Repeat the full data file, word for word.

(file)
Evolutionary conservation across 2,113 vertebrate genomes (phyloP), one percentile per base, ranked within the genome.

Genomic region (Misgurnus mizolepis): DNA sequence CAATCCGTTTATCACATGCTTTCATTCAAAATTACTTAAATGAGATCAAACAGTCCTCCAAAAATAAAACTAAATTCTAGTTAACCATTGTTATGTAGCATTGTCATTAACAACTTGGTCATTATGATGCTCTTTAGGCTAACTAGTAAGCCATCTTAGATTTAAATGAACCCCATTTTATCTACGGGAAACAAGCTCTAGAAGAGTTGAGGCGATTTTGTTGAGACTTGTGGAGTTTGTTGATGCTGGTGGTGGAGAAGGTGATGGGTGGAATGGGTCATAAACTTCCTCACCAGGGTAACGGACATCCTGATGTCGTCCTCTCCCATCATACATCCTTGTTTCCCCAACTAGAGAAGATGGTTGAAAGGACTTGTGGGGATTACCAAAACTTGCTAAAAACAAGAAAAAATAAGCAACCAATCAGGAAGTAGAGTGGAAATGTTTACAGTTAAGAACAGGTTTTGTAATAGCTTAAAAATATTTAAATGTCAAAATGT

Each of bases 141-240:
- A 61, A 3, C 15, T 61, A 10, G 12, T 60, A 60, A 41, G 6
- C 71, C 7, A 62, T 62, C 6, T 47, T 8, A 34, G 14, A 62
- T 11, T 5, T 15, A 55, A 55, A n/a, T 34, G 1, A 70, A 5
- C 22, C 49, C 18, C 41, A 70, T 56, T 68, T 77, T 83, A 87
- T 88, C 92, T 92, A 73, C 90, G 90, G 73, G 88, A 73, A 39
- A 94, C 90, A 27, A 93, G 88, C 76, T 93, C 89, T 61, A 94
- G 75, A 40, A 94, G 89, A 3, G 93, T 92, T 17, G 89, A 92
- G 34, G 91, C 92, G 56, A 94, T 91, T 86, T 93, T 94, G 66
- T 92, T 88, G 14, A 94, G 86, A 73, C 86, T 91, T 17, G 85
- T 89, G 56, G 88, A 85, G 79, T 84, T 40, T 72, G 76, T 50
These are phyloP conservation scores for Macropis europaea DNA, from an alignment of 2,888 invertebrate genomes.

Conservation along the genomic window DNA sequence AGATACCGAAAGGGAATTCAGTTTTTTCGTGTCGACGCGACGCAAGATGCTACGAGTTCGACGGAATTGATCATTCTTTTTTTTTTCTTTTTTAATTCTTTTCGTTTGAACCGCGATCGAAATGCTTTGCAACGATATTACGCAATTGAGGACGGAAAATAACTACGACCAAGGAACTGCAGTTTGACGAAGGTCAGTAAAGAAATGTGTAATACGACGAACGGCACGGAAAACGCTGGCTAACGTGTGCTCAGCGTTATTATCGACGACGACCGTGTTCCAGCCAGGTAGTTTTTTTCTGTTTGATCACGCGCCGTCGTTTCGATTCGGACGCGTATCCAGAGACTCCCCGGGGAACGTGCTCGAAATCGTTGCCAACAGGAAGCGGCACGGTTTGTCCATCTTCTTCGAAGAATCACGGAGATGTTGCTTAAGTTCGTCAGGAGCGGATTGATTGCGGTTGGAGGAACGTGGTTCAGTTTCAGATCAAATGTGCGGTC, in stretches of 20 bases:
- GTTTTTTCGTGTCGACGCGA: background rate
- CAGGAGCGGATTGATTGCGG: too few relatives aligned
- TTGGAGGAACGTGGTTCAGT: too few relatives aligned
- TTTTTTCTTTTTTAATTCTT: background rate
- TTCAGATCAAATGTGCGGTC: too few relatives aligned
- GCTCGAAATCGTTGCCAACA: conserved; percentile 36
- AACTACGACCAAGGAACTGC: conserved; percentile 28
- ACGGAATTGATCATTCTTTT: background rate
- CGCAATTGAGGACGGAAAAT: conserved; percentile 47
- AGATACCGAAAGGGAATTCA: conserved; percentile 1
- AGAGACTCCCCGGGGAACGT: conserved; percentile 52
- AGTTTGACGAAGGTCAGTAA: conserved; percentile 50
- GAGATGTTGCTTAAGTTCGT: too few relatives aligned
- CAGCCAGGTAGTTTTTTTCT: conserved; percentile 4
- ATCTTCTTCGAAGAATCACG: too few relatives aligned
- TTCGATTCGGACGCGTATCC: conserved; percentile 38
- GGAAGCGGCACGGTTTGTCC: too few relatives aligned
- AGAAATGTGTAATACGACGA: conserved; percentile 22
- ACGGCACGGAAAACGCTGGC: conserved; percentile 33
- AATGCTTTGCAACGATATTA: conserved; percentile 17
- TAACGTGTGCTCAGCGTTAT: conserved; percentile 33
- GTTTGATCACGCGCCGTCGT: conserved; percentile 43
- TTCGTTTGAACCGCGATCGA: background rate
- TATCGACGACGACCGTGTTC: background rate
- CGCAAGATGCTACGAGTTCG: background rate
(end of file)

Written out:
Evolutionary conservation across 2,113 vertebrate genomes (phyloP), one percentile per base, ranked within the genome.

Genomic region (Misgurnus mizolepis): DNA sequence CAATCCGTTTATCACATGCTTTCATTCAAAATTACTTAAATGAGATCAAACAGTCCTCCAAAAATAAAACTAAATTCTAGTTAACCATTGTTATGTAGCATTGTCATTAACAACTTGGTCATTATGATGCTCTTTAGGCTAACTAGTAAGCCATCTTAGATTTAAATGAACCCCATTTTATCTACGGGAAACAAGCTCTAGAAGAGTTGAGGCGATTTTGTTGAGACTTGTGGAGTTTGTTGATGCTGGTGGTGGAGAAGGTGATGGGTGGAATGGGTCATAAACTTCCTCACCAGGGTAACGGACATCCTGATGTCGTCCTCTCCCATCATACATCCTTGTTTCCCCAACTAGAGAAGATGGTTGAAAGGACTTGTGGGGATTACCAAAACTTGCTAAAAACAAGAAAAAATAAGCAACCAATCAGGAAGTAGAGTGGAAATGTTTACAGTTAAGAACAGGTTTTGTAATAGCTTAAAAATATTTAAATGTCAAAATGT

Each of bases 141-240:
- A 61, A 3, C 15, T 61, A 10, G 12, T 60, A 60, A 41, G 6
- C 71, C 7, A 62, T 62, C 6, T 47, T 8, A 34, G 14, A 62
- T 11, T 5, T 15, A 55, A 55, A n/a, T 34, G 1, A 70, A 5
- C 22, C 49, C 18, C 41, A 70, T 56, T 68, T 77, T 83, A 87
- T 88, C 92, T 92, A 73, C 90, G 90, G 73, G 88, A 73, A 39
- A 94, C 90, A 27, A 93, G 88, C 76, T 93, C 89, T 61, A 94
- G 75, A 40, A 94, G 89, A 3, G 93, T 92, T 17, G 89, A 92
- G 34, G 91, C 92, G 56, A 94, T 91, T 86, T 93, T 94, G 66
- T 92, T 88, G 14, A 94, G 86, A 73, C 86, T 91, T 17, G 85
- T 89, G 56, G 88, A 85, G 79, T 84, T 40, T 72, G 76, T 50
These are phyloP conservation scores for Macropis europaea DNA, from an alignment of 2,888 invertebrate genomes.

Conservation along the genomic window DNA sequence AGATACCGAAAGGGAATTCAGTTTTTTCGTGTCGACGCGACGCAAGATGCTACGAGTTCGACGGAATTGATCATTCTTTTTTTTTTCTTTTTTAATTCTTTTCGTTTGAACCGCGATCGAAATGCTTTGCAACGATATTACGCAATTGAGGACGGAAAATAACTACGACCAAGGAACTGCAGTTTGACGAAGGTCAGTAAAGAAATGTGTAATACGACGAACGGCACGGAAAACGCTGGCTAACGTGTGCTCAGCGTTATTATCGACGACGACCGTGTTCCAGCCAGGTAGTTTTTTTCTGTTTGATCACGCGCCGTCGTTTCGATTCGGACGCGTATCCAGAGACTCCCCGGGGAACGTGCTCGAAATCGTTGCCAACAGGAAGCGGCACGGTTTGTCCATCTTCTTCGAAGAATCACGGAGATGTTGCTTAAGTTCGTCAGGAGCGGATTGATTGCGGTTGGAGGAACGTGGTTCAGTTTCAGATCAAATGTGCGGTC, in stretches of 20 bases:
- GTTTTTTCGTGTCGACGCGA: background rate
- CAGGAGCGGATTGATTGCGG: too few relatives aligned
- TTGGAGGAACGTGGTTCAGT: too few relatives aligned
- TTTTTTCTTTTTTAATTCTT: background rate
- TTCAGATCAAATGTGCGGTC: too few relatives aligned
- GCTCGAAATCGTTGCCAACA: conserved; percentile 36
- AACTACGACCAAGGAACTGC: conserved; percentile 28
- ACGGAATTGATCATTCTTTT: background rate
- CGCAATTGAGGACGGAAAAT: conserved; percentile 47
- AGATACCGAAAGGGAATTCA: conserved; percentile 1
- AGAGACTCCCCGGGGAACGT: conserved; percentile 52
- AGTTTGACGAAGGTCAGTAA: conserved; percentile 50
- GAGATGTTGCTTAAGTTCGT: too few relatives aligned
- CAGCCAGGTAGTTTTTTTCT: conserved; percentile 4
- ATCTTCTTCGAAGAATCACG: too few relatives aligned
- TTCGATTCGGACGCGTATCC: conserved; percentile 38
- GGAAGCGGCACGGTTTGTCC: too few relatives aligned
- AGAAATGTGTAATACGACGA: conserved; percentile 22
- ACGGCACGGAAAACGCTGGC: conserved; percentile 33
- AATGCTTTGCAACGATATTA: conserved; percentile 17
- TAACGTGTGCTCAGCGTTAT: conserved; percentile 33
- GTTTGATCACGCGCCGTCGT: conserved; percentile 43
- TTCGTTTGAACCGCGATCGA: background rate
- TATCGACGACGACCGTGTTC: background rate
- CGCAAGATGCTACGAGTTCG: background rate